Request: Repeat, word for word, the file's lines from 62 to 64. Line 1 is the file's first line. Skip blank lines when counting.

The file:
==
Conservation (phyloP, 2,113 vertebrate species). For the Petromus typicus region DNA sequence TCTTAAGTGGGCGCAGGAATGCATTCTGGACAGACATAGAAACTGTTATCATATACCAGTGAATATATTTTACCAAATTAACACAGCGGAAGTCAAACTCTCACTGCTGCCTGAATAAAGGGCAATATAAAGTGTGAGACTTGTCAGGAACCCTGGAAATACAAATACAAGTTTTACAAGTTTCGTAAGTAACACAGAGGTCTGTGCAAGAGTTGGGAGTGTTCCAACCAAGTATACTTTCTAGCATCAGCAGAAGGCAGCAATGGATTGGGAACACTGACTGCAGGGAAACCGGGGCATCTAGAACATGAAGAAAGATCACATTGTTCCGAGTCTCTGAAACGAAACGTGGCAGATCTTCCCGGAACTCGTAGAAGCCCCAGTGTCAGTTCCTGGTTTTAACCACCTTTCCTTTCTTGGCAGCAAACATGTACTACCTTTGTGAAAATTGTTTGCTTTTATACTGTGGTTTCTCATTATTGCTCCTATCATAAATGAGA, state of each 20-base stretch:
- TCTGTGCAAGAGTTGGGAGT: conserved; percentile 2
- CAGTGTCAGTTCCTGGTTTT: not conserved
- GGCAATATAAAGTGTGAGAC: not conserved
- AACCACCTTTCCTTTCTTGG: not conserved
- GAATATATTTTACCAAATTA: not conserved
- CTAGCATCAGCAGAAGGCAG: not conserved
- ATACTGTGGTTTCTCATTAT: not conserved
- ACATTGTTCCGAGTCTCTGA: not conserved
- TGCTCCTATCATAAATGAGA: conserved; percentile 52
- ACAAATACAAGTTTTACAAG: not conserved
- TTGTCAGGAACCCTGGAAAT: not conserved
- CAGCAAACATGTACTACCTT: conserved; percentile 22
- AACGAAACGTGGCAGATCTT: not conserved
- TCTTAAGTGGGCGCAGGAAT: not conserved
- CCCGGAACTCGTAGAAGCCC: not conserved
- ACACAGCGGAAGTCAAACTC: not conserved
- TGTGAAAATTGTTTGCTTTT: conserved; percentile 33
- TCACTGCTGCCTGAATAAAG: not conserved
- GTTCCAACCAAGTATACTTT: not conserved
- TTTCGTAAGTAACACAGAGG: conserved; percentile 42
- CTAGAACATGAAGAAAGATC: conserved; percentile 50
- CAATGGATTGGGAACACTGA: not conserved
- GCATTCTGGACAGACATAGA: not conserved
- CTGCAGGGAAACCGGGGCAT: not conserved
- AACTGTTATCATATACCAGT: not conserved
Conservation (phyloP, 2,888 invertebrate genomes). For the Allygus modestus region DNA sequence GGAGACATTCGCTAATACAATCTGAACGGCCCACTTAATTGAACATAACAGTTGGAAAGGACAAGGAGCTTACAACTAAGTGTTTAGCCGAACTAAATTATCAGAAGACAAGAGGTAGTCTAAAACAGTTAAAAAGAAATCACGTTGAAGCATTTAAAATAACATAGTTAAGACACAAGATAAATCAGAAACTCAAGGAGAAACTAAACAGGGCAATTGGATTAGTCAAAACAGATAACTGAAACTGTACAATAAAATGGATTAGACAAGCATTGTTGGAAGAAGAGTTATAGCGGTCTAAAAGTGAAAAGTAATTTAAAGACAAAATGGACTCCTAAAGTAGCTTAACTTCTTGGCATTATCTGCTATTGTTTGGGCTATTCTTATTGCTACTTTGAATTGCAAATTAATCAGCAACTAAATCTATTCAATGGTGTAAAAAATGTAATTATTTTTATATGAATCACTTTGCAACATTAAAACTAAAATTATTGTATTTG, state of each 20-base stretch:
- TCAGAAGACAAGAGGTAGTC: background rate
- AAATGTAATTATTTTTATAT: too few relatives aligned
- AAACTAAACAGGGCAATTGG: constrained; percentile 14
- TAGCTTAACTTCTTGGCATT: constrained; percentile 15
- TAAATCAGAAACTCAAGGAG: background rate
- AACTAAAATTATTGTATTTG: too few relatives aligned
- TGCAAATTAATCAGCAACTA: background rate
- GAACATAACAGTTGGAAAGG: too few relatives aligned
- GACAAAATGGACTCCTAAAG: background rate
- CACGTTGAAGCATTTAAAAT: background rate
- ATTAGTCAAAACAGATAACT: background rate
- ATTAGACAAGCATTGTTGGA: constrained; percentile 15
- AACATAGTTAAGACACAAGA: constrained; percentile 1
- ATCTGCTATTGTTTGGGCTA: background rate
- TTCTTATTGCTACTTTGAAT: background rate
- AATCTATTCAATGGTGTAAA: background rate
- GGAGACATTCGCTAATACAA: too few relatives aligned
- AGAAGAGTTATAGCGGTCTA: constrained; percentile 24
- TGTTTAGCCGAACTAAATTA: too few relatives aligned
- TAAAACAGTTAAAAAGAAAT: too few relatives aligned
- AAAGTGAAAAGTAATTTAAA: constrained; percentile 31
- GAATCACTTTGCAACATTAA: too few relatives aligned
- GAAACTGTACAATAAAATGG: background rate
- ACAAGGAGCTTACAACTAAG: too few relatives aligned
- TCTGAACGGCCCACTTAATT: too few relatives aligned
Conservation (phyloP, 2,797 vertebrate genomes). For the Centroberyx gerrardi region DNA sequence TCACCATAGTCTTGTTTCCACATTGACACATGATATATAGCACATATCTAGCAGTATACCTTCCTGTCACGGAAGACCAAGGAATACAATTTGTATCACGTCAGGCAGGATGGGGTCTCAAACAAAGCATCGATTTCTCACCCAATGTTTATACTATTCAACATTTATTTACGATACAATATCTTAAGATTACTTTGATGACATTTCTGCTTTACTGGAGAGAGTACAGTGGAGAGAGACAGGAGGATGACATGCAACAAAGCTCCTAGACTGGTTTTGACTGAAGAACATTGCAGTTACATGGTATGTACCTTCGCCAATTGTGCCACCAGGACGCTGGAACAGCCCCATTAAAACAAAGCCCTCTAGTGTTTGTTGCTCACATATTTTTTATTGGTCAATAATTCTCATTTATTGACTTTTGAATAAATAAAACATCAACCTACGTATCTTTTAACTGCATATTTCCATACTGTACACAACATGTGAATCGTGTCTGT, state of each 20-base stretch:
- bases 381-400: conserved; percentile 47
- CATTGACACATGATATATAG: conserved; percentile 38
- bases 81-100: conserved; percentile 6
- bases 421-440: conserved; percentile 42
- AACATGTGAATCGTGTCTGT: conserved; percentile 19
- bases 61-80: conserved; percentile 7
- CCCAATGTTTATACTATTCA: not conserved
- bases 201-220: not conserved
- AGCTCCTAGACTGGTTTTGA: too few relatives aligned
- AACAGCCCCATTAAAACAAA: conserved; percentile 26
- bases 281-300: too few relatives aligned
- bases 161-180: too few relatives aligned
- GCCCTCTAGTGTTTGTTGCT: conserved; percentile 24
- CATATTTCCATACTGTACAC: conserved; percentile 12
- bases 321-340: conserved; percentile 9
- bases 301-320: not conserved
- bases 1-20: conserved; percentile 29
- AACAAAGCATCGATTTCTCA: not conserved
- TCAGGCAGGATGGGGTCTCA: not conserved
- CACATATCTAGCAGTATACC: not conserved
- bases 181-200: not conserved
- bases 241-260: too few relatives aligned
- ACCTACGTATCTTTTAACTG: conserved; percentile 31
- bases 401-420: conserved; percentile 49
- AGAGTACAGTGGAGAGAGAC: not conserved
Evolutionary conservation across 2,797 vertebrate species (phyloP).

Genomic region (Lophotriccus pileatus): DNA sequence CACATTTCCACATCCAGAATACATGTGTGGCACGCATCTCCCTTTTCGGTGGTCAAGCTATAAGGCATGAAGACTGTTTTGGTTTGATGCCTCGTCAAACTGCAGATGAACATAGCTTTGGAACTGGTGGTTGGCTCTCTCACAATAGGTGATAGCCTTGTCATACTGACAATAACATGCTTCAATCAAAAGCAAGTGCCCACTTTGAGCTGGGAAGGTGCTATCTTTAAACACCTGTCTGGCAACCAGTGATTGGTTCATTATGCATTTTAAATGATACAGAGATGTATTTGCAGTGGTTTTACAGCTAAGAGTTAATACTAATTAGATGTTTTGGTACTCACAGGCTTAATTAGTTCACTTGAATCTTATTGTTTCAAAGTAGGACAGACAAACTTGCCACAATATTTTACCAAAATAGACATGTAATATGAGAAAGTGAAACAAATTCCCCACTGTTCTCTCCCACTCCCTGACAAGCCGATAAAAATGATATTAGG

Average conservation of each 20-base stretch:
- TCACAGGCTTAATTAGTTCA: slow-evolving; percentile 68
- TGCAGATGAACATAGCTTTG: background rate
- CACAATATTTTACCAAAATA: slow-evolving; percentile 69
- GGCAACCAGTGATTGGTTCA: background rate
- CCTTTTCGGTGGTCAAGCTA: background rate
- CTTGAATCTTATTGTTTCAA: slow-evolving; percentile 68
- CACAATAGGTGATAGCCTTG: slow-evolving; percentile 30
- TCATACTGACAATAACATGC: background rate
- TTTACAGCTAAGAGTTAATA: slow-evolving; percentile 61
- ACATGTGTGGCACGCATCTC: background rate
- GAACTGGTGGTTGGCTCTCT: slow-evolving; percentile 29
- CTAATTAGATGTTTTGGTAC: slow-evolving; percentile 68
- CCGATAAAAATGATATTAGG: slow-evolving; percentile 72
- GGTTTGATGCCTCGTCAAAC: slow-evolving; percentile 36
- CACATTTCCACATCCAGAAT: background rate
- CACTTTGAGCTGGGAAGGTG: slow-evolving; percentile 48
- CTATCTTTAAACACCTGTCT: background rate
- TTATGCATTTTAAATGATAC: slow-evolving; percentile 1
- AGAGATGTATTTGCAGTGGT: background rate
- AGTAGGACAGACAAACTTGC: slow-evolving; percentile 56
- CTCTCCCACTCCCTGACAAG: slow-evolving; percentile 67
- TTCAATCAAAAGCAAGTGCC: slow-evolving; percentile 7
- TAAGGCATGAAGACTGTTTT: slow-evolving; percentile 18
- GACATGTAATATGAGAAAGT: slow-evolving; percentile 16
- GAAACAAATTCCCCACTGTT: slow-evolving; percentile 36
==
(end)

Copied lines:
- AGCTCCTAGACTGGTTTTGA: too few relatives aligned
- AACAGCCCCATTAAAACAAA: conserved; percentile 26
- bases 281-300: too few relatives aligned